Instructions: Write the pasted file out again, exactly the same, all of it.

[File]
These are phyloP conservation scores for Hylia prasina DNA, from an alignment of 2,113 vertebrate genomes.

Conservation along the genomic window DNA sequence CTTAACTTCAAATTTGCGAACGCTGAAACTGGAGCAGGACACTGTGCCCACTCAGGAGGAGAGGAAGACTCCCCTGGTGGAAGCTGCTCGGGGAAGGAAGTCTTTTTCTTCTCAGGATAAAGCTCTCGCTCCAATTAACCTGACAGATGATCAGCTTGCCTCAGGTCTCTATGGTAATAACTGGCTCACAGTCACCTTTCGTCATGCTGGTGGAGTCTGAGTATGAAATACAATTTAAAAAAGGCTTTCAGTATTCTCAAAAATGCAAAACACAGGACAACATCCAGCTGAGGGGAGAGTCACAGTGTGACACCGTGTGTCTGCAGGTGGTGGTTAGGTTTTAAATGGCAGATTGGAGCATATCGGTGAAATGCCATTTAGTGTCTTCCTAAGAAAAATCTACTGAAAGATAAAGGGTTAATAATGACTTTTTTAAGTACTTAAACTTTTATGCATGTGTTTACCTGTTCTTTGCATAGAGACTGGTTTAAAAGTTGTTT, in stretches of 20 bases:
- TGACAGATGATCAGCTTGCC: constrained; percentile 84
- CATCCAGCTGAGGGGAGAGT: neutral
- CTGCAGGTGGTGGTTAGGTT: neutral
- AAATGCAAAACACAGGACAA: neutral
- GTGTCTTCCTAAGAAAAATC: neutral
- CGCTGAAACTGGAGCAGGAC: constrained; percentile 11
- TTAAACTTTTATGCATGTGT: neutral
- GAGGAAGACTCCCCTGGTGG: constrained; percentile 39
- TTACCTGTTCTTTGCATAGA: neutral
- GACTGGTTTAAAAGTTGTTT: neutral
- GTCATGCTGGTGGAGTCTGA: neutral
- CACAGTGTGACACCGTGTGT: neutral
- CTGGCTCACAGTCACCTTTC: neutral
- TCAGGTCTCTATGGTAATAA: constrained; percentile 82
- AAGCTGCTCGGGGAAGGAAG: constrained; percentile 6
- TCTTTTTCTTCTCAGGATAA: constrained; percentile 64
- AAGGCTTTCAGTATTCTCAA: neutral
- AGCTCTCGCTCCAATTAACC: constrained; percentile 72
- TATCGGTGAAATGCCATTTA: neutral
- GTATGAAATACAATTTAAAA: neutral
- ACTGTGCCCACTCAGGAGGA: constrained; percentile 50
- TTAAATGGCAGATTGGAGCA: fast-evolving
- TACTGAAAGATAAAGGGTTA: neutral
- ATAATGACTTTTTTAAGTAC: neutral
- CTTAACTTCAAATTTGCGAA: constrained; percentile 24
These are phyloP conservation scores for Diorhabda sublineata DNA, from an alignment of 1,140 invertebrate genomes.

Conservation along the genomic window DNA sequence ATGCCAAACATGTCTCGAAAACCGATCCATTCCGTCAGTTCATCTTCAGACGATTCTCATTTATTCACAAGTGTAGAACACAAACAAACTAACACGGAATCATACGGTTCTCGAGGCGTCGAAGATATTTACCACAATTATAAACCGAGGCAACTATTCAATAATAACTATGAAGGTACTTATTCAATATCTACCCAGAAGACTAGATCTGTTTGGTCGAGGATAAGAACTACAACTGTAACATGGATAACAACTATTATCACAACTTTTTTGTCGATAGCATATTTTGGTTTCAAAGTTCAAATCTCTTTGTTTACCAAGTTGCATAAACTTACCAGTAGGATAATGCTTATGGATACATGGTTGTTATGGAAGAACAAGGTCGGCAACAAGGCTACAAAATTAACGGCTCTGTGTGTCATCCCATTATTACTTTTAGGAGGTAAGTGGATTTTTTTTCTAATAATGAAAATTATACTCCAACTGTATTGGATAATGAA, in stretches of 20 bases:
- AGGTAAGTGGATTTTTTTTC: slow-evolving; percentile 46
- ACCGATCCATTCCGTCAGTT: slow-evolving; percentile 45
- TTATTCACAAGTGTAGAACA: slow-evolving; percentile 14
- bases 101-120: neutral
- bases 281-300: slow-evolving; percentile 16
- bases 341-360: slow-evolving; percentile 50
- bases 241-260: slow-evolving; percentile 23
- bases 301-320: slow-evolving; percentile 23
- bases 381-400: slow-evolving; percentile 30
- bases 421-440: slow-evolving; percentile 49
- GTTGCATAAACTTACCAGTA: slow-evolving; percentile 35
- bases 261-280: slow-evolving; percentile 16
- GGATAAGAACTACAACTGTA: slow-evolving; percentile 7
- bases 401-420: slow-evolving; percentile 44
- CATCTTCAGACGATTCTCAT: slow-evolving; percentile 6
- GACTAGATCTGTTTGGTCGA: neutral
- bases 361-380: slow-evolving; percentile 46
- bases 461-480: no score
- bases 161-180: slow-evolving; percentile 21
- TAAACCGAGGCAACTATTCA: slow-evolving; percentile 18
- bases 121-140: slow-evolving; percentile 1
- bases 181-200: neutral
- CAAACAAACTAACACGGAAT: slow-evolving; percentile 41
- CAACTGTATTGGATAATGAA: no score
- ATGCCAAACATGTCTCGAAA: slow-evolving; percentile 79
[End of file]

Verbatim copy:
These are phyloP conservation scores for Hylia prasina DNA, from an alignment of 2,113 vertebrate genomes.

Conservation along the genomic window DNA sequence CTTAACTTCAAATTTGCGAACGCTGAAACTGGAGCAGGACACTGTGCCCACTCAGGAGGAGAGGAAGACTCCCCTGGTGGAAGCTGCTCGGGGAAGGAAGTCTTTTTCTTCTCAGGATAAAGCTCTCGCTCCAATTAACCTGACAGATGATCAGCTTGCCTCAGGTCTCTATGGTAATAACTGGCTCACAGTCACCTTTCGTCATGCTGGTGGAGTCTGAGTATGAAATACAATTTAAAAAAGGCTTTCAGTATTCTCAAAAATGCAAAACACAGGACAACATCCAGCTGAGGGGAGAGTCACAGTGTGACACCGTGTGTCTGCAGGTGGTGGTTAGGTTTTAAATGGCAGATTGGAGCATATCGGTGAAATGCCATTTAGTGTCTTCCTAAGAAAAATCTACTGAAAGATAAAGGGTTAATAATGACTTTTTTAAGTACTTAAACTTTTATGCATGTGTTTACCTGTTCTTTGCATAGAGACTGGTTTAAAAGTTGTTT, in stretches of 20 bases:
- TGACAGATGATCAGCTTGCC: constrained; percentile 84
- CATCCAGCTGAGGGGAGAGT: neutral
- CTGCAGGTGGTGGTTAGGTT: neutral
- AAATGCAAAACACAGGACAA: neutral
- GTGTCTTCCTAAGAAAAATC: neutral
- CGCTGAAACTGGAGCAGGAC: constrained; percentile 11
- TTAAACTTTTATGCATGTGT: neutral
- GAGGAAGACTCCCCTGGTGG: constrained; percentile 39
- TTACCTGTTCTTTGCATAGA: neutral
- GACTGGTTTAAAAGTTGTTT: neutral
- GTCATGCTGGTGGAGTCTGA: neutral
- CACAGTGTGACACCGTGTGT: neutral
- CTGGCTCACAGTCACCTTTC: neutral
- TCAGGTCTCTATGGTAATAA: constrained; percentile 82
- AAGCTGCTCGGGGAAGGAAG: constrained; percentile 6
- TCTTTTTCTTCTCAGGATAA: constrained; percentile 64
- AAGGCTTTCAGTATTCTCAA: neutral
- AGCTCTCGCTCCAATTAACC: constrained; percentile 72
- TATCGGTGAAATGCCATTTA: neutral
- GTATGAAATACAATTTAAAA: neutral
- ACTGTGCCCACTCAGGAGGA: constrained; percentile 50
- TTAAATGGCAGATTGGAGCA: fast-evolving
- TACTGAAAGATAAAGGGTTA: neutral
- ATAATGACTTTTTTAAGTAC: neutral
- CTTAACTTCAAATTTGCGAA: constrained; percentile 24
These are phyloP conservation scores for Diorhabda sublineata DNA, from an alignment of 1,140 invertebrate genomes.

Conservation along the genomic window DNA sequence ATGCCAAACATGTCTCGAAAACCGATCCATTCCGTCAGTTCATCTTCAGACGATTCTCATTTATTCACAAGTGTAGAACACAAACAAACTAACACGGAATCATACGGTTCTCGAGGCGTCGAAGATATTTACCACAATTATAAACCGAGGCAACTATTCAATAATAACTATGAAGGTACTTATTCAATATCTACCCAGAAGACTAGATCTGTTTGGTCGAGGATAAGAACTACAACTGTAACATGGATAACAACTATTATCACAACTTTTTTGTCGATAGCATATTTTGGTTTCAAAGTTCAAATCTCTTTGTTTACCAAGTTGCATAAACTTACCAGTAGGATAATGCTTATGGATACATGGTTGTTATGGAAGAACAAGGTCGGCAACAAGGCTACAAAATTAACGGCTCTGTGTGTCATCCCATTATTACTTTTAGGAGGTAAGTGGATTTTTTTTCTAATAATGAAAATTATACTCCAACTGTATTGGATAATGAA, in stretches of 20 bases:
- AGGTAAGTGGATTTTTTTTC: slow-evolving; percentile 46
- ACCGATCCATTCCGTCAGTT: slow-evolving; percentile 45
- TTATTCACAAGTGTAGAACA: slow-evolving; percentile 14
- bases 101-120: neutral
- bases 281-300: slow-evolving; percentile 16
- bases 341-360: slow-evolving; percentile 50
- bases 241-260: slow-evolving; percentile 23
- bases 301-320: slow-evolving; percentile 23
- bases 381-400: slow-evolving; percentile 30
- bases 421-440: slow-evolving; percentile 49
- GTTGCATAAACTTACCAGTA: slow-evolving; percentile 35
- bases 261-280: slow-evolving; percentile 16
- GGATAAGAACTACAACTGTA: slow-evolving; percentile 7
- bases 401-420: slow-evolving; percentile 44
- CATCTTCAGACGATTCTCAT: slow-evolving; percentile 6
- GACTAGATCTGTTTGGTCGA: neutral
- bases 361-380: slow-evolving; percentile 46
- bases 461-480: no score
- bases 161-180: slow-evolving; percentile 21
- TAAACCGAGGCAACTATTCA: slow-evolving; percentile 18
- bases 121-140: slow-evolving; percentile 1
- bases 181-200: neutral
- CAAACAAACTAACACGGAAT: slow-evolving; percentile 41
- CAACTGTATTGGATAATGAA: no score
- ATGCCAAACATGTCTCGAAA: slow-evolving; percentile 79